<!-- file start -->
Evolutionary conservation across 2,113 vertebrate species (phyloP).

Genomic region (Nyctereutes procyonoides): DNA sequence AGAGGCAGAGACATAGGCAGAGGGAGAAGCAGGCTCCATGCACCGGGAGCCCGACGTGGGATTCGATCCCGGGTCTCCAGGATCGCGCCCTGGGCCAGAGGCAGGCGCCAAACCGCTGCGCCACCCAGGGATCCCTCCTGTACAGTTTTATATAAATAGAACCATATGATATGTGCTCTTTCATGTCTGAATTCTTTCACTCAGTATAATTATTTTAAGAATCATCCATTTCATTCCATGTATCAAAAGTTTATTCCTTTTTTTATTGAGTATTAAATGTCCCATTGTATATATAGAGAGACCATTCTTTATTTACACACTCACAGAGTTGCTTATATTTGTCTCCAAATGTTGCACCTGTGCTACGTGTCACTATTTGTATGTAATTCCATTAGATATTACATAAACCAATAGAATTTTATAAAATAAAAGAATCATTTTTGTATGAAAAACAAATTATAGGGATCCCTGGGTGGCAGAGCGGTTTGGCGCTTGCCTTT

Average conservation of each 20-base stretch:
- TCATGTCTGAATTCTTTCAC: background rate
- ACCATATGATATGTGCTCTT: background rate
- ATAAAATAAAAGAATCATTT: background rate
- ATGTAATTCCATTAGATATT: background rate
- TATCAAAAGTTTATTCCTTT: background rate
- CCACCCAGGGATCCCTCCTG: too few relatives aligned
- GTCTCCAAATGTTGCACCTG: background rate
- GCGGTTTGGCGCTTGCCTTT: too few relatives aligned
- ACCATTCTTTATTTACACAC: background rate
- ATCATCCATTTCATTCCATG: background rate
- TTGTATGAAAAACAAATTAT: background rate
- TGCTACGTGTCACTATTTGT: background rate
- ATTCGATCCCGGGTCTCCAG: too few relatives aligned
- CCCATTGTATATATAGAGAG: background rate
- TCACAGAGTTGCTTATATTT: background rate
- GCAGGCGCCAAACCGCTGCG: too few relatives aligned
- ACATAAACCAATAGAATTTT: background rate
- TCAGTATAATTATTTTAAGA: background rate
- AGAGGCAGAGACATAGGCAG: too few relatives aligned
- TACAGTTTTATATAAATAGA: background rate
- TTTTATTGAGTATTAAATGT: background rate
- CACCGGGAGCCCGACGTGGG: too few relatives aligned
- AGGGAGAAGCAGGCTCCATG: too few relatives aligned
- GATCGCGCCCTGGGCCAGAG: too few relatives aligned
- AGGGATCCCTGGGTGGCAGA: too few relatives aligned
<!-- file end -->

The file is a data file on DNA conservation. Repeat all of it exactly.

Evolutionary conservation across 2,113 vertebrate species (phyloP).

Genomic region (Nyctereutes procyonoides): DNA sequence AGAGGCAGAGACATAGGCAGAGGGAGAAGCAGGCTCCATGCACCGGGAGCCCGACGTGGGATTCGATCCCGGGTCTCCAGGATCGCGCCCTGGGCCAGAGGCAGGCGCCAAACCGCTGCGCCACCCAGGGATCCCTCCTGTACAGTTTTATATAAATAGAACCATATGATATGTGCTCTTTCATGTCTGAATTCTTTCACTCAGTATAATTATTTTAAGAATCATCCATTTCATTCCATGTATCAAAAGTTTATTCCTTTTTTTATTGAGTATTAAATGTCCCATTGTATATATAGAGAGACCATTCTTTATTTACACACTCACAGAGTTGCTTATATTTGTCTCCAAATGTTGCACCTGTGCTACGTGTCACTATTTGTATGTAATTCCATTAGATATTACATAAACCAATAGAATTTTATAAAATAAAAGAATCATTTTTGTATGAAAAACAAATTATAGGGATCCCTGGGTGGCAGAGCGGTTTGGCGCTTGCCTTT

Average conservation of each 20-base stretch:
- TCATGTCTGAATTCTTTCAC: background rate
- ACCATATGATATGTGCTCTT: background rate
- ATAAAATAAAAGAATCATTT: background rate
- ATGTAATTCCATTAGATATT: background rate
- TATCAAAAGTTTATTCCTTT: background rate
- CCACCCAGGGATCCCTCCTG: too few relatives aligned
- GTCTCCAAATGTTGCACCTG: background rate
- GCGGTTTGGCGCTTGCCTTT: too few relatives aligned
- ACCATTCTTTATTTACACAC: background rate
- ATCATCCATTTCATTCCATG: background rate
- TTGTATGAAAAACAAATTAT: background rate
- TGCTACGTGTCACTATTTGT: background rate
- ATTCGATCCCGGGTCTCCAG: too few relatives aligned
- CCCATTGTATATATAGAGAG: background rate
- TCACAGAGTTGCTTATATTT: background rate
- GCAGGCGCCAAACCGCTGCG: too few relatives aligned
- ACATAAACCAATAGAATTTT: background rate
- TCAGTATAATTATTTTAAGA: background rate
- AGAGGCAGAGACATAGGCAG: too few relatives aligned
- TACAGTTTTATATAAATAGA: background rate
- TTTTATTGAGTATTAAATGT: background rate
- CACCGGGAGCCCGACGTGGG: too few relatives aligned
- AGGGAGAAGCAGGCTCCATG: too few relatives aligned
- GATCGCGCCCTGGGCCAGAG: too few relatives aligned
- AGGGATCCCTGGGTGGCAGA: too few relatives aligned